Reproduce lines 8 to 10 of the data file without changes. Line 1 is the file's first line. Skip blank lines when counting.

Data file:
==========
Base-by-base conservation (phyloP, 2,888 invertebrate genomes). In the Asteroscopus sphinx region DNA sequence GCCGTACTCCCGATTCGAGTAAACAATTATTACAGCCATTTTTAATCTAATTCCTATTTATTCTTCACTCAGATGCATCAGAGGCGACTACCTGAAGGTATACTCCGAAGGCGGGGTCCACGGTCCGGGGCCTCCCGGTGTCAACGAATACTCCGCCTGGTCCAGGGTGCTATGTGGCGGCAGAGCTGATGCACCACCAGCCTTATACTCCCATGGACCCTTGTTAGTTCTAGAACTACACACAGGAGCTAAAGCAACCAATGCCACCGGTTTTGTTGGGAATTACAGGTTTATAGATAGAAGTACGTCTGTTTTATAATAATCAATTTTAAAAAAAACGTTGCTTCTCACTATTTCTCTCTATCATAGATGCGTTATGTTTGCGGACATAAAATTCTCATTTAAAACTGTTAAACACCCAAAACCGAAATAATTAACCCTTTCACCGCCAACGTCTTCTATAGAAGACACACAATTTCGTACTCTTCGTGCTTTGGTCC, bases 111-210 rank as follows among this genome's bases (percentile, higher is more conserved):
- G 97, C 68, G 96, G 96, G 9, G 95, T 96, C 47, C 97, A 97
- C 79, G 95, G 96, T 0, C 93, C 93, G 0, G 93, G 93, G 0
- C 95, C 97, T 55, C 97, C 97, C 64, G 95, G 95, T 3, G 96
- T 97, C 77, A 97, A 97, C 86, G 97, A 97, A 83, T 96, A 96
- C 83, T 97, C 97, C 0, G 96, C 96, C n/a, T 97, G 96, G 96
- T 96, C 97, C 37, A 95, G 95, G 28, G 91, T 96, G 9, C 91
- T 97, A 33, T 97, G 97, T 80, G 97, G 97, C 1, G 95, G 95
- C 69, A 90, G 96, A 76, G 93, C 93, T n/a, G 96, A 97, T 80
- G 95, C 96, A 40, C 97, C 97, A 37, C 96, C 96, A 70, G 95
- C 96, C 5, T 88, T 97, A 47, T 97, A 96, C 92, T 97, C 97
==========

- T 97, A 33, T 97, G 97, T 80, G 97, G 97, C 1, G 95, G 95
- C 69, A 90, G 96, A 76, G 93, C 93, T n/a, G 96, A 97, T 80
- G 95, C 96, A 40, C 97, C 97, A 37, C 96, C 96, A 70, G 95